Are there some reasonable mathematical arguments against this possibility? Cause to me, it seems rather likely that humans are indeed deterministic (though still as fairly complex systems of course), and if so, we should probably start taking into account what kinds of [mathematical] implications that might lead to.

Interesting interpretation and I would tend to agree.

If society is not the result of a deterministic algorithm, it is at least the result of a stochastic one. Given a sufficiently large time horizon, is there really a difference between bounded probability and determinism?

> You have given in to the worst assumption about humanity, that we are hopelessly and irredeemably tribal. That we will only support our personal clan.

The argument I made does not assume we will only support our personal clan. It assumes we will support our own clan most of the time.

As long as enough influencers hold onto their influence or pass it down to their heirs, social structures will persevere. The very reason the structures exist in the first place is because they can withstand churn. There is a reason that "optimal group size" (hint: humans is 150) is higher in social species, and there is a reason why social species are evolutionarily more successful than other species. The fact that humans congregate into social structures is a driving force behind our evolutionary success. The resilience of social structures got humanity to where we are today. It would be naiive to think we could reprogram society to adapt to anything different than what has proved evolutionarily successful for the aggregate success of our entire species.

The problem with dominant social structures is that they are by their very nature so durable. If we want to mitigate their durability, two solutions are commonly suggested. One, we can reduce the ability of influencers to create new social structures by institutionalizing their influence ("inheritance tax"). Second, we can break up the social structures and start over ("wealth distribution"). Neither of these are particularly feasible for a number of reasons. Introducing either of these measures as solutions would require changes to the tax code. The effect of such a change would only have local effects, because there are hundreds of tax jurisdictions throughout the world. There is no way to unilaterally make radical alterations to the tax code, especially when the alterations upset the status quo.

The economic solution to disrupting the structure of the social graph would be to provide incentives for monetary flows that help disrupt it. We need to give the most powerful people in the world a reason to "donate" their influence to the least influential regions of the social graph. Otherwise, the lazy among them will default to the easiest option, which is consolidating wealth and power within their own clan. As long as enough of them choose the easy way out, the social graph will survive.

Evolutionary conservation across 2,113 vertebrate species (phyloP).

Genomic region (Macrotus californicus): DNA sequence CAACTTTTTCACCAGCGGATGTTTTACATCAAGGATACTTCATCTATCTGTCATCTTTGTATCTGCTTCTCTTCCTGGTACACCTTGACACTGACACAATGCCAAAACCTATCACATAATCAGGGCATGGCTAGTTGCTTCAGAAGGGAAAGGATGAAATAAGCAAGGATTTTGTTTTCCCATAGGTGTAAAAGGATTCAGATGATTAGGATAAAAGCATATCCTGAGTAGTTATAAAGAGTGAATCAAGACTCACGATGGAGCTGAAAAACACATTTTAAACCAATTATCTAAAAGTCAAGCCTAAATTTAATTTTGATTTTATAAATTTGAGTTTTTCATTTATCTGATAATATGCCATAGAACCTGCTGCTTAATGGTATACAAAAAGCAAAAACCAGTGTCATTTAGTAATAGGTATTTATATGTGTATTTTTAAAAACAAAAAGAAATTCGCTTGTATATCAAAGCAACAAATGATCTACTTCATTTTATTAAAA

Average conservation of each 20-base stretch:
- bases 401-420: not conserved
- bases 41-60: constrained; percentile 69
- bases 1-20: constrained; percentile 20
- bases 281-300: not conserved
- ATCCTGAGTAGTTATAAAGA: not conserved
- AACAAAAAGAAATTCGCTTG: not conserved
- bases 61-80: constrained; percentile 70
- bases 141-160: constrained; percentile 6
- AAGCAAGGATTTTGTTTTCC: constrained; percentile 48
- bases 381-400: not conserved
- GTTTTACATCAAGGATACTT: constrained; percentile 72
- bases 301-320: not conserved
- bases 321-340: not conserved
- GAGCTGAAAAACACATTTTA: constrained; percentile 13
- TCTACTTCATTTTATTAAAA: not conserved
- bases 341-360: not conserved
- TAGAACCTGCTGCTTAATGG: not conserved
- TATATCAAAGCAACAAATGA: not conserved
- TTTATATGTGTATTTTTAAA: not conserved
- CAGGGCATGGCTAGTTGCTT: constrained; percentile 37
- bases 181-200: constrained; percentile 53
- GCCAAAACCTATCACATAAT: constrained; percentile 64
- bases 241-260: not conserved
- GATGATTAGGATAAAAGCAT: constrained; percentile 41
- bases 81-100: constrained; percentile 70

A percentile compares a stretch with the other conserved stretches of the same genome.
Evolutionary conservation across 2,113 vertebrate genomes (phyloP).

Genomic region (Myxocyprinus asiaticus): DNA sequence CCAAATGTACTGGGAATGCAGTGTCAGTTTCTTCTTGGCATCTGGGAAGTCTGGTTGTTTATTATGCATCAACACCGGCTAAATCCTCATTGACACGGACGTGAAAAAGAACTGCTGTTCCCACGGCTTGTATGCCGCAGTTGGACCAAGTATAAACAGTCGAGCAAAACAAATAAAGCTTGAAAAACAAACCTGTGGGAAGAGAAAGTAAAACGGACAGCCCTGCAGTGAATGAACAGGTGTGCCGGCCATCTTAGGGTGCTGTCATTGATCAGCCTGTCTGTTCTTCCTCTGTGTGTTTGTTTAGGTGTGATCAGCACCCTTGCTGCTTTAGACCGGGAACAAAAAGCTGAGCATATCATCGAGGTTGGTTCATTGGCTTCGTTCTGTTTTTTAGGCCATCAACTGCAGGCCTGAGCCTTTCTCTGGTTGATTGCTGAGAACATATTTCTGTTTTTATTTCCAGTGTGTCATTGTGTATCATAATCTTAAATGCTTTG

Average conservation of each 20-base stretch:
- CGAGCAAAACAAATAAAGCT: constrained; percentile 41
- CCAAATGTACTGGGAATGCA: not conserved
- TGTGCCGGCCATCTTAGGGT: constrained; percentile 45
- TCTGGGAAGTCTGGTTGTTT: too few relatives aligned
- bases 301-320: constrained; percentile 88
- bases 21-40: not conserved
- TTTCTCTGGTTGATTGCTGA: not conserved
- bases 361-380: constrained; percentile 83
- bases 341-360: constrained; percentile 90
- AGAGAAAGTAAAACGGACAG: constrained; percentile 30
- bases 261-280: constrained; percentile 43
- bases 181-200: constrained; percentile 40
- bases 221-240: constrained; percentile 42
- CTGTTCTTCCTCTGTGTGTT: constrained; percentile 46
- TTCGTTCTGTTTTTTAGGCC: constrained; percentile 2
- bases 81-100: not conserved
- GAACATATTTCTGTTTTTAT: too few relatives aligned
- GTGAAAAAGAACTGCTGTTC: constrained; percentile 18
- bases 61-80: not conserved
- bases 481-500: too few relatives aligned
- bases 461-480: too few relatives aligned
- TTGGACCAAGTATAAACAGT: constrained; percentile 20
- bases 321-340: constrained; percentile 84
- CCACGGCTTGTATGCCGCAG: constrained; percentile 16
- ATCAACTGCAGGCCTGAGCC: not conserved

Massive change calls for massive shifts of incentive. I see very little chance of this happening for the political reasons cited above. Also, defining "influence" is tricky because its very definition is wrapped up in the factors of its magnitude. You cannot regulate something as intangible as "influence" because there is simply no way to quantify it.

> This is so bleak, and so easily disproven (by lots of fields, including prestigious ones), that it makes me sad even to read it.

Yes, it is a bleak outlook. I would rather confront the facts than bury my head in the sand.

I will not challenge you to find a solution to "fix" the current state of affairs. Instead, I have a more preliminary question for you.

What is the shape of an optimal influence graph for humanity? What does it look like, and how does it differ from what the graph looks like now? What changes can we make to progress the current graph in some direction toward the optimal one?

These are the questions you ask to solve problems. You do not blindly hope that humanity has some dormant gene in complete contrast to its evolutionary fitness, and that we can somehow summon it to fix all the problems in the world. There will always be problems. The way to fix them is not by resisting our human nature. It's to work with what we have, accept our constraints, and confront the problem in the light of day, not under the sand.

>idea that there is an institutional bias

Out of curiosity, just what kind of evidence would you need in order to falsify this proposition?